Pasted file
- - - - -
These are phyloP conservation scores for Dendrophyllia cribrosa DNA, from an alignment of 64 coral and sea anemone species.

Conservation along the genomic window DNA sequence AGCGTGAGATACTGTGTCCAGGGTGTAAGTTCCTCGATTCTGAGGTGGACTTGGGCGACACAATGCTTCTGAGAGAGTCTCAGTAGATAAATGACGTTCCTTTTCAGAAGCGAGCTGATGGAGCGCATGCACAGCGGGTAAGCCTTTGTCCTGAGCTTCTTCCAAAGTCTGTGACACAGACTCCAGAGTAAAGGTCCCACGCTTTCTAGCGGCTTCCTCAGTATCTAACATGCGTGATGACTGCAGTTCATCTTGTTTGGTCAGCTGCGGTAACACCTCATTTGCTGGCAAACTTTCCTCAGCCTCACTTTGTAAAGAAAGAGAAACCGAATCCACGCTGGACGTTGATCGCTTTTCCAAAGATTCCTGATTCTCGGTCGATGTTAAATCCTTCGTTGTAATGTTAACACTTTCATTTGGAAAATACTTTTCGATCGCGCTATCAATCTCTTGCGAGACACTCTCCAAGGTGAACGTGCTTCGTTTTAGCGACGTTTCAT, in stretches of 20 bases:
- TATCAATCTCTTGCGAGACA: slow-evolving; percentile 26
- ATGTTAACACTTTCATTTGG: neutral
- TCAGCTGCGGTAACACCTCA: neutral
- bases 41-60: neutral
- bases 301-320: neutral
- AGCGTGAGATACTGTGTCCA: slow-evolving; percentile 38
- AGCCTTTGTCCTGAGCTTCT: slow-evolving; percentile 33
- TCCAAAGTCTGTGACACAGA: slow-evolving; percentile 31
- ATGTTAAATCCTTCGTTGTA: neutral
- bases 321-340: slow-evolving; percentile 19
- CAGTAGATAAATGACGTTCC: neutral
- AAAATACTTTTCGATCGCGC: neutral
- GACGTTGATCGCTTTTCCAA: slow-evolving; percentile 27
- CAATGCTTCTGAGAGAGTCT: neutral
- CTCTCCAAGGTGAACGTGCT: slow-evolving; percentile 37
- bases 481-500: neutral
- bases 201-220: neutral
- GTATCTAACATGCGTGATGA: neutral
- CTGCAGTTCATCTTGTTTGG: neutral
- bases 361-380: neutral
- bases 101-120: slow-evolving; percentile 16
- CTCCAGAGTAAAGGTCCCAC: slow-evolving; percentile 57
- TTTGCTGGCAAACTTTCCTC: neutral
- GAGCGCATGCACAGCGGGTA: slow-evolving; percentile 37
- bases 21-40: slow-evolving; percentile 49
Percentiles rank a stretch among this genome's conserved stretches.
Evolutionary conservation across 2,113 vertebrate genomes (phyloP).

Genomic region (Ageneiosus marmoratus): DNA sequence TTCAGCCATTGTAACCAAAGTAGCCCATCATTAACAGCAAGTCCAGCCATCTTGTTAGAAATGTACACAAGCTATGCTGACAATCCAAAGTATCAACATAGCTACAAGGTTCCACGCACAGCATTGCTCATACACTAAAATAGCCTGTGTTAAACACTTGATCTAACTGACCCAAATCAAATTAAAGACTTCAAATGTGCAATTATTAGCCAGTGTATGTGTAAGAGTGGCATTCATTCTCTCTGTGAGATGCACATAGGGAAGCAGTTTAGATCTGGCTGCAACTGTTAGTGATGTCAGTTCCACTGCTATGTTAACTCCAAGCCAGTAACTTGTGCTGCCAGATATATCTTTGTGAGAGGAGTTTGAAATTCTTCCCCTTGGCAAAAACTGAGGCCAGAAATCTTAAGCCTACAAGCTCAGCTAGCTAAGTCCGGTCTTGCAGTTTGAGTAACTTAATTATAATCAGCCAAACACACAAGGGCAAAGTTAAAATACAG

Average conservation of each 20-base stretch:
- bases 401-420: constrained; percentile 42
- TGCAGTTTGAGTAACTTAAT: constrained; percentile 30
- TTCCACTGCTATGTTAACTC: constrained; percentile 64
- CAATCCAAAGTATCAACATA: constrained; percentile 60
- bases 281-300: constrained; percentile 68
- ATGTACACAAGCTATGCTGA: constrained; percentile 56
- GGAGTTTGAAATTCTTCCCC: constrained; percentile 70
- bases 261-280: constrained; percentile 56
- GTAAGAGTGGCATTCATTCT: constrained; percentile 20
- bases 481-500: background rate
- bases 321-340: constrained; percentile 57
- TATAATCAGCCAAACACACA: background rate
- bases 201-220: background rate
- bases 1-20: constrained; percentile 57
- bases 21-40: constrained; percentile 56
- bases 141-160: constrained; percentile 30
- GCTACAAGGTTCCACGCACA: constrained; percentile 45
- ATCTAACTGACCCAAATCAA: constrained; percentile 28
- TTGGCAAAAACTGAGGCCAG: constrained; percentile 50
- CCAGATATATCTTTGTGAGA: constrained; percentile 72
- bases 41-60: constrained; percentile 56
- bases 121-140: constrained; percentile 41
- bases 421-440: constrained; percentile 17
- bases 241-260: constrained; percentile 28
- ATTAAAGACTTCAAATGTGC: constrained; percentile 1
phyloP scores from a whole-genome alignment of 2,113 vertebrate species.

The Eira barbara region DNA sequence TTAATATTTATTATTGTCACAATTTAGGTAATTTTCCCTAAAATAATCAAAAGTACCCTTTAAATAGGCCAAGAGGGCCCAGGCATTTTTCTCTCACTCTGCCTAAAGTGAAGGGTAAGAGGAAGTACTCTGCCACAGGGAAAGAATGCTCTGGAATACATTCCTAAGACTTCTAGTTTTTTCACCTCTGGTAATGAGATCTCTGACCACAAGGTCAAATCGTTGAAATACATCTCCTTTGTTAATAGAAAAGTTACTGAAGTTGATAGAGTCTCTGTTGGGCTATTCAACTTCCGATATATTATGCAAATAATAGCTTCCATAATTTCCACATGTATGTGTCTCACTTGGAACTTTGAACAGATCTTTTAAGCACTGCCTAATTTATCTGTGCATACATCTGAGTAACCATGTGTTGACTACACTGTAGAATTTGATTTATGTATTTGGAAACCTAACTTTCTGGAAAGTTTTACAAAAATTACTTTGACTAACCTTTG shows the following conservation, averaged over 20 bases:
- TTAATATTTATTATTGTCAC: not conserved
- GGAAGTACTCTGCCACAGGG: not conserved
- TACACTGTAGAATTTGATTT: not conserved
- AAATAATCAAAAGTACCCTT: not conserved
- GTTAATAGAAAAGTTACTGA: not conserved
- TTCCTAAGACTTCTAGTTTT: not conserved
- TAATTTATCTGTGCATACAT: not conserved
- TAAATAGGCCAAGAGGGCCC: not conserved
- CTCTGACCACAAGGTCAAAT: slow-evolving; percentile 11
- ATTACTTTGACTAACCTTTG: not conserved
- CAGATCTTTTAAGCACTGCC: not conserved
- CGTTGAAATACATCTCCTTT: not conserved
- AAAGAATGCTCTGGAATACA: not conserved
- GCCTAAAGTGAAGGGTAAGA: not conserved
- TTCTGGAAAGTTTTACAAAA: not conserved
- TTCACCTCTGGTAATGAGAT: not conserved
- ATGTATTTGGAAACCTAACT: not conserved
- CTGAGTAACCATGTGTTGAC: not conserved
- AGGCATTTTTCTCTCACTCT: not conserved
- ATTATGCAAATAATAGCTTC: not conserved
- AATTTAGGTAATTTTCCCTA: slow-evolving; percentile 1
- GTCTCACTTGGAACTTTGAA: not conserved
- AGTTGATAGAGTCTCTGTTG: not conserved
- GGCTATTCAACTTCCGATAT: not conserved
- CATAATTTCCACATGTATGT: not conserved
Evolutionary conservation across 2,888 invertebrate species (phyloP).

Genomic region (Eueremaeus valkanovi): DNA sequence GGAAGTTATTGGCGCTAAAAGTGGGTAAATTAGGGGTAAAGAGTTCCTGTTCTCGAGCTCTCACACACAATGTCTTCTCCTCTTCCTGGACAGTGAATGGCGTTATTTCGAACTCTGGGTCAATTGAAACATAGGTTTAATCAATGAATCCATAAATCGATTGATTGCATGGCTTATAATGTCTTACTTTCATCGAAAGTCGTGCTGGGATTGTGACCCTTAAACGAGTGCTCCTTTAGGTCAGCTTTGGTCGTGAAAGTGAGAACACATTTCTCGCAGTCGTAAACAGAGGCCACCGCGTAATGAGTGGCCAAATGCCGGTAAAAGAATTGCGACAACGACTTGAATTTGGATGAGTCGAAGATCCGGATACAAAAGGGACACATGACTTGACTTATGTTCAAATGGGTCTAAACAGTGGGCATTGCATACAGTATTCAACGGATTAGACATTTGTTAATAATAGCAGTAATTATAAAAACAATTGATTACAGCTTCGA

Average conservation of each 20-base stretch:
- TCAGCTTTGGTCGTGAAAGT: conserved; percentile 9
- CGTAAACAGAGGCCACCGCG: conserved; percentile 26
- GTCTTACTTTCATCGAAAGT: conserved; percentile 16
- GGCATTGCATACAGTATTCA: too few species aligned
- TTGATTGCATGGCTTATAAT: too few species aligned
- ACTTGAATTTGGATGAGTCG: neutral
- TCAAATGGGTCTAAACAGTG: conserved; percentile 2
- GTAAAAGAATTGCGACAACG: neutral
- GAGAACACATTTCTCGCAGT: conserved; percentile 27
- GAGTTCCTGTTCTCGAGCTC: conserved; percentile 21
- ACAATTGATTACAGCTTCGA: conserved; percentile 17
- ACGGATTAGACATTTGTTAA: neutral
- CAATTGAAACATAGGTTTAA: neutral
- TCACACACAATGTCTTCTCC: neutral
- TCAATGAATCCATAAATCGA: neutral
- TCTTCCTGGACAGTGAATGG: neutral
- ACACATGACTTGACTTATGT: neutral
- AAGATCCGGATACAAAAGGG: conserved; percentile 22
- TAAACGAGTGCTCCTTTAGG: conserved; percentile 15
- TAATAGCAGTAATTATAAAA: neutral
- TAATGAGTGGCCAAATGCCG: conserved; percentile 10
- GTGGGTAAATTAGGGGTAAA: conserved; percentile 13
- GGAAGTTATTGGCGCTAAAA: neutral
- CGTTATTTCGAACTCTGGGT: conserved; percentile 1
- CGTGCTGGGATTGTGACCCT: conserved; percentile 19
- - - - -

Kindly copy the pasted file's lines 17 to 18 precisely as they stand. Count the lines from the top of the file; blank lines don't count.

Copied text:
- CTCTCCAAGGTGAACGTGCT: slow-evolving; percentile 37
- bases 481-500: neutral